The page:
The end to self-isolation, testing and track and trace?


The Government has today announced that from this Thursday:

  • employees testing positive for COVID-19 shall no longer be required to self-isolate;

  • routine contact tracing through the tack and trace network shall end; and

  • Self-isolation support payments available to those forced to self-isolate will also come to an end.

From 24 March 2022, SSP for employees testing positive (which is currently payable from day one of any absence and can be reclaimed from the government for up to 2 weeks SSP) shall also end. These changes apply to England only and are likely to apply to most sectors. This means that, from Thursday:

  • staff with COVID-19 are not legally obliged to tell their employers they have COVid-19 and were required to self-isolate;

  • staff with COVID-19 can attend work;

  • if an employer requires employees testing positive for COVID-19 or with symptoms of COVID-19 to refrain from attending work, they are likely to be entitled to full pay; and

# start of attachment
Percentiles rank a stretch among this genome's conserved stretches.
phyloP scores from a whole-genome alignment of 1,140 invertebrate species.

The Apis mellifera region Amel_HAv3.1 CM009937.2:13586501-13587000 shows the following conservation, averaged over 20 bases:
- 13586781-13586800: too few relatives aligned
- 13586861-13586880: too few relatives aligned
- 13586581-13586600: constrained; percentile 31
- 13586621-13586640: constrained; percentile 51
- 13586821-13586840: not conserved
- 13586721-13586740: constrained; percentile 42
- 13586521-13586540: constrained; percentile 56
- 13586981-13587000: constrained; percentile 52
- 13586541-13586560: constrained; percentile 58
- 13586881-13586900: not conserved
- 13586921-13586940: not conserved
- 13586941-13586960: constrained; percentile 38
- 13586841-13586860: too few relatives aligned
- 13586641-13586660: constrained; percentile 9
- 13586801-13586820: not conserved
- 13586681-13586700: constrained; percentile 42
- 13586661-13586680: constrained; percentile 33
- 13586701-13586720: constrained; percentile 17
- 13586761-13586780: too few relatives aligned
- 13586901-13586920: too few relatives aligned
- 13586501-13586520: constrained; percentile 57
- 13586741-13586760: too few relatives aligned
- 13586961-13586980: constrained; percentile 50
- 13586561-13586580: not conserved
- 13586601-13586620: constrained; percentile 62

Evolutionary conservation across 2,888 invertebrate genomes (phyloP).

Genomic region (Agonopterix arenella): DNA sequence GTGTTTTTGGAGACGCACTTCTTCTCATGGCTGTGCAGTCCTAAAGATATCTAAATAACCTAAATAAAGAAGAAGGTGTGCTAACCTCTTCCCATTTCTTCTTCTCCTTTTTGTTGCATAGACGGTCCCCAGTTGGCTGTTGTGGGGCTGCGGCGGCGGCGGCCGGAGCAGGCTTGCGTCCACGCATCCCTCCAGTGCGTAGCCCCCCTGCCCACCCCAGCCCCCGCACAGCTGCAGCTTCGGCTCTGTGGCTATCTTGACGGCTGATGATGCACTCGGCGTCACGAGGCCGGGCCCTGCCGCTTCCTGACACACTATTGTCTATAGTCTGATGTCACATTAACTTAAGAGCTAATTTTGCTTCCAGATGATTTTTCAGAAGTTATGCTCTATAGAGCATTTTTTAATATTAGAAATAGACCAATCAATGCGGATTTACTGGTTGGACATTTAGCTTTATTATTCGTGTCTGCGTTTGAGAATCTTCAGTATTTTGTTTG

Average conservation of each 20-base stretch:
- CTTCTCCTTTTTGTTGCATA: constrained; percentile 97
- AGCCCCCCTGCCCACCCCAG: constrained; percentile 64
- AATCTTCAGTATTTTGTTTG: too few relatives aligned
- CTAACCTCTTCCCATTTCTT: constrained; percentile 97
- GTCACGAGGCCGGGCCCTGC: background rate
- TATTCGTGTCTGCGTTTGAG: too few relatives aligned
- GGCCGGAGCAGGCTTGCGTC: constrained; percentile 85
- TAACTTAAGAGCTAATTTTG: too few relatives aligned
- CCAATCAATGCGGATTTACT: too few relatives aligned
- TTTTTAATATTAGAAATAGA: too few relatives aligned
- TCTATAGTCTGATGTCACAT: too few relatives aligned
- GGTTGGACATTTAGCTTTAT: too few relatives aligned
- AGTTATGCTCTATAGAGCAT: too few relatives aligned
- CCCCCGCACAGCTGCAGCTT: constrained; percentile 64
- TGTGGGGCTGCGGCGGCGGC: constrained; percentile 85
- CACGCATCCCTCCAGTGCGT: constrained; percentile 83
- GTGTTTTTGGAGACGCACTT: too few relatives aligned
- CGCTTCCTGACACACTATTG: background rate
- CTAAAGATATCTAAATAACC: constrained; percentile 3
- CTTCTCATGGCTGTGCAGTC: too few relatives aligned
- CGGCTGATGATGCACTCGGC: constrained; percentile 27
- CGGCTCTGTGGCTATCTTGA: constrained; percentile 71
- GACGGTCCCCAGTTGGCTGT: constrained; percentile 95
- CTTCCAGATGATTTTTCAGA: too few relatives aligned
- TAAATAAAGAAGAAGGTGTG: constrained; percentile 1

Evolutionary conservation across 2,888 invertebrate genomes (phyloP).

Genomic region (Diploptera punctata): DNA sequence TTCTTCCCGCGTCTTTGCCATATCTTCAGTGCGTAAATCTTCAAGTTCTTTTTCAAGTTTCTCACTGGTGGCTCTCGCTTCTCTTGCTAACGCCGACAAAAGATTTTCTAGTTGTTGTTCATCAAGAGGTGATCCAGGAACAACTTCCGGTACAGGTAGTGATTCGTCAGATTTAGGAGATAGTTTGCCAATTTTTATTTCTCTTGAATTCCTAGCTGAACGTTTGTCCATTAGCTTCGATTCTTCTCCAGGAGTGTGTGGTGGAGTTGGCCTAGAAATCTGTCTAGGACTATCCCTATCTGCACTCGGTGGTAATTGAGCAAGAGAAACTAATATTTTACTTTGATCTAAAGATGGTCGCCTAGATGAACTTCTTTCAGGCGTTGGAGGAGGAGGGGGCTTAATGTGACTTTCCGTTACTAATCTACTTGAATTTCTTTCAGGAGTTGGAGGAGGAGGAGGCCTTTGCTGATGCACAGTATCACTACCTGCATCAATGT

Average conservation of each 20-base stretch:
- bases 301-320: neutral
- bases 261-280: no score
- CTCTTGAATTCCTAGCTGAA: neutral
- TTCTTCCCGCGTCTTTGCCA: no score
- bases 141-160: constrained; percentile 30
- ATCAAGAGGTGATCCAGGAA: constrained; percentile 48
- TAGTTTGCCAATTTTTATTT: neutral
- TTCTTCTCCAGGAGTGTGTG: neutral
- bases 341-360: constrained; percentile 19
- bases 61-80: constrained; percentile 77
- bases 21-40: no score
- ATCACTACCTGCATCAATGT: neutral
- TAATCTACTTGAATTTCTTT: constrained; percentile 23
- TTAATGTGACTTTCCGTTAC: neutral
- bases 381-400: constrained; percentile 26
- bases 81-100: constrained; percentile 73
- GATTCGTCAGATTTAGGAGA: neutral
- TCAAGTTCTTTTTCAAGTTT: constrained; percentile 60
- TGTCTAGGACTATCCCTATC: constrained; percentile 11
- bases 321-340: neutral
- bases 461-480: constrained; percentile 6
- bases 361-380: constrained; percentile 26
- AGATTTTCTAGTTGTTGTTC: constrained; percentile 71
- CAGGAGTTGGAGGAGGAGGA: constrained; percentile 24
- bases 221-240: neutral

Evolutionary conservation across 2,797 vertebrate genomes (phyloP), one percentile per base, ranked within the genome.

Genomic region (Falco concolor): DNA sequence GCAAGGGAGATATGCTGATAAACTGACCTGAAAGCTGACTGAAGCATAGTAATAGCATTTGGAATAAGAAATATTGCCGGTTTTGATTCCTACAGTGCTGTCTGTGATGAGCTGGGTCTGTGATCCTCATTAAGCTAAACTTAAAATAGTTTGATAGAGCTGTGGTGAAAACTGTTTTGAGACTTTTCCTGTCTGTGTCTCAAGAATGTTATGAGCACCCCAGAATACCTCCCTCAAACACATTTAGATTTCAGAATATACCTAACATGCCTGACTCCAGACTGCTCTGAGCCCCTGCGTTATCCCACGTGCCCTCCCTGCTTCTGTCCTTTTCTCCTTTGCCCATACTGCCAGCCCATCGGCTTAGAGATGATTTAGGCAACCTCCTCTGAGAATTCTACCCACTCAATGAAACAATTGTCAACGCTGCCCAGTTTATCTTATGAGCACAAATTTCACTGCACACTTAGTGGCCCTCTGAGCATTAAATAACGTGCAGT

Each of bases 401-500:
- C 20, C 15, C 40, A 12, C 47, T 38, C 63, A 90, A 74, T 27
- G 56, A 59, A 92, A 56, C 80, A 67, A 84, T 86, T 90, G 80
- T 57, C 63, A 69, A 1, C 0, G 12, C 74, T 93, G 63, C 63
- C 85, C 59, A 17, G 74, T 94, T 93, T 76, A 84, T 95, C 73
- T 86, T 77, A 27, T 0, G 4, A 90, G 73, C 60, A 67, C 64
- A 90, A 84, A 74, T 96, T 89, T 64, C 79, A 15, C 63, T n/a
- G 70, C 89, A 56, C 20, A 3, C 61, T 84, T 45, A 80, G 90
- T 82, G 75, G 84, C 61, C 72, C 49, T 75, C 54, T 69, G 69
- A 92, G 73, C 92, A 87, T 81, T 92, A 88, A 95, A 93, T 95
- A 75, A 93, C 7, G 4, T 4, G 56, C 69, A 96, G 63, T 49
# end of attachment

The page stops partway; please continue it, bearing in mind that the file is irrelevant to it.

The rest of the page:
• from 24 March, ordinary SSP or company sick pay will be payable for any absences caused by COVID-19, at the cost of the employer.

Employers should consider if they want employees to attend work if they test positive for or have COVID-19 symptoms. If employees who test positive for COVID-19 or have COVID-19 symptoms want to attend work or are unable to work from home, it is likely that they will be entitled to full pay if an employer requires them to refrain from attending the workplace.

From 1 April, the Government will remove the health and safety requirement for every employer to explicitly consider COVID-19 in their risk assessments and will replace the existing set of ‘Working Safely’ guidance with new public health guidance. Employers should continue to consider the needs of employees at greater risk from COVID-19, including those whose immune system means they are at higher risk of serious illness from COVID-19.

From 1 April free COVID-19 testing will also end to the general public, although testing may still be available to those who are vulnerable and in specific sectors (likely those working in the health and social care sectors). It is expected that tests will still be available for sale privately, and employers may wish to consider obtaining test kits in advance of 1 April in order to be able to conduct workplace testing.

Further details of the above changes are expected in the coming days.

Please do not hesitate to contact us if you have any questions regarding these changes.